The next generation of wireless internet is transformational, providing super-fast internet service, longer battery lives and a wealth of new capabilities. But it comes at what some view as an aesthetic cost.
As telecommunication providers begin rolling out 5G in Indianapolis and its suburbs, government officials are mulling how to regulate the installation of the small cell towers needed to power it in their neighborhoods.
Already, providers across the country are facing resistance in installing the equipment, which can be attached to existing utility poles. Many neighborhood groups consider the additions ugly.
5G will rely on many nodes of small antennas rather than the far fewer and much larger cellphone towers of past wireless generations. It also heavily relies on underground fiber to fortify the network.
In Virginia Beach, Virginia, tourism advocates have recently expressed concerns that the installation of 5G towers that look like mini rockets will damage the aesthetics of the tourist boardwalk, according to The Virginian-Pilot.
And in San Francisco, the issue has gone to the California Supreme Court, which recently ruled the city can reject the installation of 5G equipment based on aesthetic value alone. In court, the city’s attorney argued the equipment could diminish the city’s beauty and ultimately hurt the tourist destination, according to CityLab. And in the northern part of the city, neighbors balked as poles began going up.
Two years ago, AT&T began working with the city of Indianapolis to ensure the provider’s network and infrastructure were ready to support 5G and gave parts of the city a taste of the technology.
Last August, AT&T announced Indianapolis would be the seventh city where it would launch mobile 5G service. That same month, Verizon Wireless announced Indianapolis would be the fourth city where it would roll out 5G home internet service.
Verizon launched its 5G home service in areas of Indianapolis Oct. 1. The company has not created a coverage map to show where 5G home is available and didn’t respond to questions from IBJ about which areas of the city are currently covered.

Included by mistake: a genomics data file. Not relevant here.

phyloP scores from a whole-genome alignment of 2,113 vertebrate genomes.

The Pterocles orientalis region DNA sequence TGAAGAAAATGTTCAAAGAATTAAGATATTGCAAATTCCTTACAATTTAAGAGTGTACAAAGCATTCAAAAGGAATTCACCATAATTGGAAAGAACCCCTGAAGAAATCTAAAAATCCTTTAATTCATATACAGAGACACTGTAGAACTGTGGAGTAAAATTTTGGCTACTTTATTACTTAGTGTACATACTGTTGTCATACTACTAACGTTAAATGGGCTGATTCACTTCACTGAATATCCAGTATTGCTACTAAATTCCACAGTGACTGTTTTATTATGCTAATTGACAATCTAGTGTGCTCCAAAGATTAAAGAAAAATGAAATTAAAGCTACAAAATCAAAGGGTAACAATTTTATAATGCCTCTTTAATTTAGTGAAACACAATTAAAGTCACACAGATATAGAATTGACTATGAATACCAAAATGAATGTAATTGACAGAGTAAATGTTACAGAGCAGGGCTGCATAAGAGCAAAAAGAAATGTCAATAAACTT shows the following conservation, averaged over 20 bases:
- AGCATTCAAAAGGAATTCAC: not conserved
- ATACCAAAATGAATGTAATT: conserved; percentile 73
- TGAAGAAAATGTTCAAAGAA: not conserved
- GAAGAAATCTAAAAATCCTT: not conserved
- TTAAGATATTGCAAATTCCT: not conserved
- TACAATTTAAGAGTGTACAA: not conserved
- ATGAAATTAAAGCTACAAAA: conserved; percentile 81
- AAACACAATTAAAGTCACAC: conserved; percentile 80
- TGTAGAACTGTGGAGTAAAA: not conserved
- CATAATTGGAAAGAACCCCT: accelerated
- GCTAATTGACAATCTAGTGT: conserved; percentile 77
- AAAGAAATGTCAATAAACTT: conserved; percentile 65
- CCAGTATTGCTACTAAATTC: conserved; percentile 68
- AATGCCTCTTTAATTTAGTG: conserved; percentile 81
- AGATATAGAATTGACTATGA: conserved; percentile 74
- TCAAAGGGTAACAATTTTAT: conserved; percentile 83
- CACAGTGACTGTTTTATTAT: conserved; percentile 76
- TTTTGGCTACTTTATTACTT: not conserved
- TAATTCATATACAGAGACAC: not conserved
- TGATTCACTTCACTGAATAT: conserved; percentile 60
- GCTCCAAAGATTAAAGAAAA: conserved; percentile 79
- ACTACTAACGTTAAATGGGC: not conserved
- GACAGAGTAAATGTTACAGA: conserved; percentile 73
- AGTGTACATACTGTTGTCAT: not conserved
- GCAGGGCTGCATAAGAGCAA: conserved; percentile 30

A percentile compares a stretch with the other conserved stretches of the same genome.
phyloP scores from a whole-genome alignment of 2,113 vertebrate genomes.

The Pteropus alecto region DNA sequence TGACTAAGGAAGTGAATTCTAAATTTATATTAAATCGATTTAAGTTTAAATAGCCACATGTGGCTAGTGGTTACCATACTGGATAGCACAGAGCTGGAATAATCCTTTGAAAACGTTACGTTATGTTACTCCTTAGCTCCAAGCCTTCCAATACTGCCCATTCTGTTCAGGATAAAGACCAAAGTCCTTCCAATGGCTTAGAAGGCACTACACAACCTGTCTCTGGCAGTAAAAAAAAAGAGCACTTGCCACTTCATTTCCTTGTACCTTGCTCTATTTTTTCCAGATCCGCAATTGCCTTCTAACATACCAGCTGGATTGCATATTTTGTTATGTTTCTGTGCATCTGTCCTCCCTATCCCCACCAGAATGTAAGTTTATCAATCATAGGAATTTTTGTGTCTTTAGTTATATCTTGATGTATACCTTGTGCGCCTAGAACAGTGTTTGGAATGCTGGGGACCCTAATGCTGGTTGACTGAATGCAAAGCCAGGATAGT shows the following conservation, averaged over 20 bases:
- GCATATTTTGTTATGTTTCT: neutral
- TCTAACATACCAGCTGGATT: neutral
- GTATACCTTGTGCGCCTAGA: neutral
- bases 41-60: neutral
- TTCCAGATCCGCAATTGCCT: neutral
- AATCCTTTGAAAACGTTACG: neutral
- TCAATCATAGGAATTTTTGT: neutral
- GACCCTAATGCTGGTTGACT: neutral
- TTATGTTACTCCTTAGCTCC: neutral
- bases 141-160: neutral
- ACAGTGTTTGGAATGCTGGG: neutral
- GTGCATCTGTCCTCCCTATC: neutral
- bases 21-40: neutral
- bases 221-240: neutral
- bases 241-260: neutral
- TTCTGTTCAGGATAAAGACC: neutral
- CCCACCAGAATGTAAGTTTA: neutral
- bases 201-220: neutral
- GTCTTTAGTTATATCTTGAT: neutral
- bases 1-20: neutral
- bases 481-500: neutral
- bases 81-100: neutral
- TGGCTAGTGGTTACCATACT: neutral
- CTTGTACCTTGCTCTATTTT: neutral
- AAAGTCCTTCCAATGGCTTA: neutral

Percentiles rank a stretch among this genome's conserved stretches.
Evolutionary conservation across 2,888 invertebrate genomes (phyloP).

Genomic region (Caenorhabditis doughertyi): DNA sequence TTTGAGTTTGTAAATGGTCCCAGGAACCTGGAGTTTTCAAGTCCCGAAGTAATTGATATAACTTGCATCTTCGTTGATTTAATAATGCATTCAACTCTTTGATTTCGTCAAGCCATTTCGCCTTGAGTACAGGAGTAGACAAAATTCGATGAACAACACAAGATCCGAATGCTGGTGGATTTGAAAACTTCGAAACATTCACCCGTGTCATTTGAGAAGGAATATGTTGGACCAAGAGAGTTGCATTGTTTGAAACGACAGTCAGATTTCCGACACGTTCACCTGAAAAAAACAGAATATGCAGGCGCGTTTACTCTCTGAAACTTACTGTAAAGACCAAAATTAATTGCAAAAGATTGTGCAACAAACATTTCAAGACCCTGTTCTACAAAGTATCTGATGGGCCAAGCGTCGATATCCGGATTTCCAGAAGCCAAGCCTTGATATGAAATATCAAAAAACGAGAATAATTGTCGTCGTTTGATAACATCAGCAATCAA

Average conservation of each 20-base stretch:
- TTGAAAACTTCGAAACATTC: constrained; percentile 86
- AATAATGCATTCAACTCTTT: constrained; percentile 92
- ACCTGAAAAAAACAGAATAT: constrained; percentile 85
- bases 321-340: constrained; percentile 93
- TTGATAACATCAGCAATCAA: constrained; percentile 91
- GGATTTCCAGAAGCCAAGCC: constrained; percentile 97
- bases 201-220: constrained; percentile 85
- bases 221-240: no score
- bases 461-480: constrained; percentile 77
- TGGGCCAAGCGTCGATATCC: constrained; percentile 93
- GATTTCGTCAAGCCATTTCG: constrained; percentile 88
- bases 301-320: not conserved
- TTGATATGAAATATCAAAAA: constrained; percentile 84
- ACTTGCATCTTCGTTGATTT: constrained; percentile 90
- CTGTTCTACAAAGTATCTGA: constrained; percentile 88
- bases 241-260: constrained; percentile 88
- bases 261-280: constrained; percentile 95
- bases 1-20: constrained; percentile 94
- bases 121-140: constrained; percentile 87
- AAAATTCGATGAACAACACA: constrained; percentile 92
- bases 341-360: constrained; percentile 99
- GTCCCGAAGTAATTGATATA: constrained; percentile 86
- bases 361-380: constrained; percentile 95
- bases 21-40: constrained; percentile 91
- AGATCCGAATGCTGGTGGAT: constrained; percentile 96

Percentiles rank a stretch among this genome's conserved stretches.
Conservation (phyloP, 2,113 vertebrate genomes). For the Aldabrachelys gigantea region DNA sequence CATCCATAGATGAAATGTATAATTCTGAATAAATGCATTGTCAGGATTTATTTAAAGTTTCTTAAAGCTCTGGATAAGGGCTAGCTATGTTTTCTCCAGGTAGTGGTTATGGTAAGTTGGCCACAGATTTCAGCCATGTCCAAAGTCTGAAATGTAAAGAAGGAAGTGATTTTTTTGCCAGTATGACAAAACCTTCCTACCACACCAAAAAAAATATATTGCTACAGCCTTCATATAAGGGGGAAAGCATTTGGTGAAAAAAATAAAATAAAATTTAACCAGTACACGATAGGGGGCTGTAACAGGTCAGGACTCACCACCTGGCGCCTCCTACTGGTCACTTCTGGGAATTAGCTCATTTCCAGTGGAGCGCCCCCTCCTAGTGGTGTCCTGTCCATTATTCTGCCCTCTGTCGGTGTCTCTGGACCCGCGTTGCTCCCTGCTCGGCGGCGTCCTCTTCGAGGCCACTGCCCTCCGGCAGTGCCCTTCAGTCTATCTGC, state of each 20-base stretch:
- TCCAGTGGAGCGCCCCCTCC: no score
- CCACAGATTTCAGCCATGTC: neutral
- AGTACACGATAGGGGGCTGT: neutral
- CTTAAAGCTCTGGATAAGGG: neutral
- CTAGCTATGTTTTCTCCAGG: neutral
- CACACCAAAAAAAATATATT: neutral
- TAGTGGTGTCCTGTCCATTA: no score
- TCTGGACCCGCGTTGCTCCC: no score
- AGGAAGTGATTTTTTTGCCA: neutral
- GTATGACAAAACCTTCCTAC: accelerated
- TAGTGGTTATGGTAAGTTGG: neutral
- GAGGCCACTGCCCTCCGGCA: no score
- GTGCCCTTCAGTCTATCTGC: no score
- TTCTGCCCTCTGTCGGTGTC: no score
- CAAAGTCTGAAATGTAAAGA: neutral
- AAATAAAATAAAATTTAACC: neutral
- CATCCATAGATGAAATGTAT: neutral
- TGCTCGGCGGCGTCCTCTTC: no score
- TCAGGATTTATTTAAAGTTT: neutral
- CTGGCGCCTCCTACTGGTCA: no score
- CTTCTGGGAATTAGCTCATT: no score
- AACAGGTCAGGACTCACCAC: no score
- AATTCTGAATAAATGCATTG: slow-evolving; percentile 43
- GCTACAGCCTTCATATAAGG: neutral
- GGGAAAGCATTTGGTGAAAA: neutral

AT&T launched 5G mobile service in parts of Indianapolis on Dec. 28. It also did not respond to questions from IBJ about where its mobile service is available here.
And this week, Verizon announced it has launched 5G mobile service in more than a dozen neighborhoods. Many are downtown, although Castleton also is on the list.
Since AT&T and Verizon announced their ambitious local rollout plans last August, cities and towns surrounding Indianapolis have begun preparing for the technology to enter their communities.
Matt Greller, executive director of AIM (formerly the Indiana Association of Cities and Towns), said the installation of 5G equipment is a significant concern that state and local officials have been discussing for years.
Two years ago, lawmakers limited municipalities’ ability to stifle the infrastructure needed for 5G service, essentially enabling providers to erect the small cell towers in public rights of way and commercial corridors.
AIM drafted a standard agreement for communities to use as guidance as providers approach them about installing the equipment on public utility poles.
Last September, the Federal Communications Commission issued an order that limits how much local governments can charge providers for application fees and pushes for quick permit approval, to help facilitate 5G deployment.
“On one hand, it’s really exciting that the technology is coming to places around the state,” AIM’s Greller said. “The other is that cities and towns want to keep the aesthetic value of their community intact.”
In Indianapolis, which is ahead of the suburbs in 5G deployment, the Department of Public Works has worked with telecommunication providers to locate 5G infrastructure on existing towers when possible, city spokesperson Taylor Schaffer said in an email.
As a result, many are perched on streetlights, traffic lights and buildings.
Schaffer said most of the neighborhood groups’ concerns have focused on installation of the underground optic cables the technology requires.
The process requires companies to bore into sidewalks and nearby rights of way.
“This can be inconvenient for residents and property owners who are concerned about the construction adjacent to their yards, as well as the need for timely restoration of sidewalks,” she said.
However, Cathy Burton, president of the Marion County Alliance of Neighborhood Association, said she hasn’t heard complaints about the boring, but has about the cell towers.
Workers have installed more than 1,000 antennas—called small cells—in the Indianapolis area in the last few years, according to the Federal Communications Commission.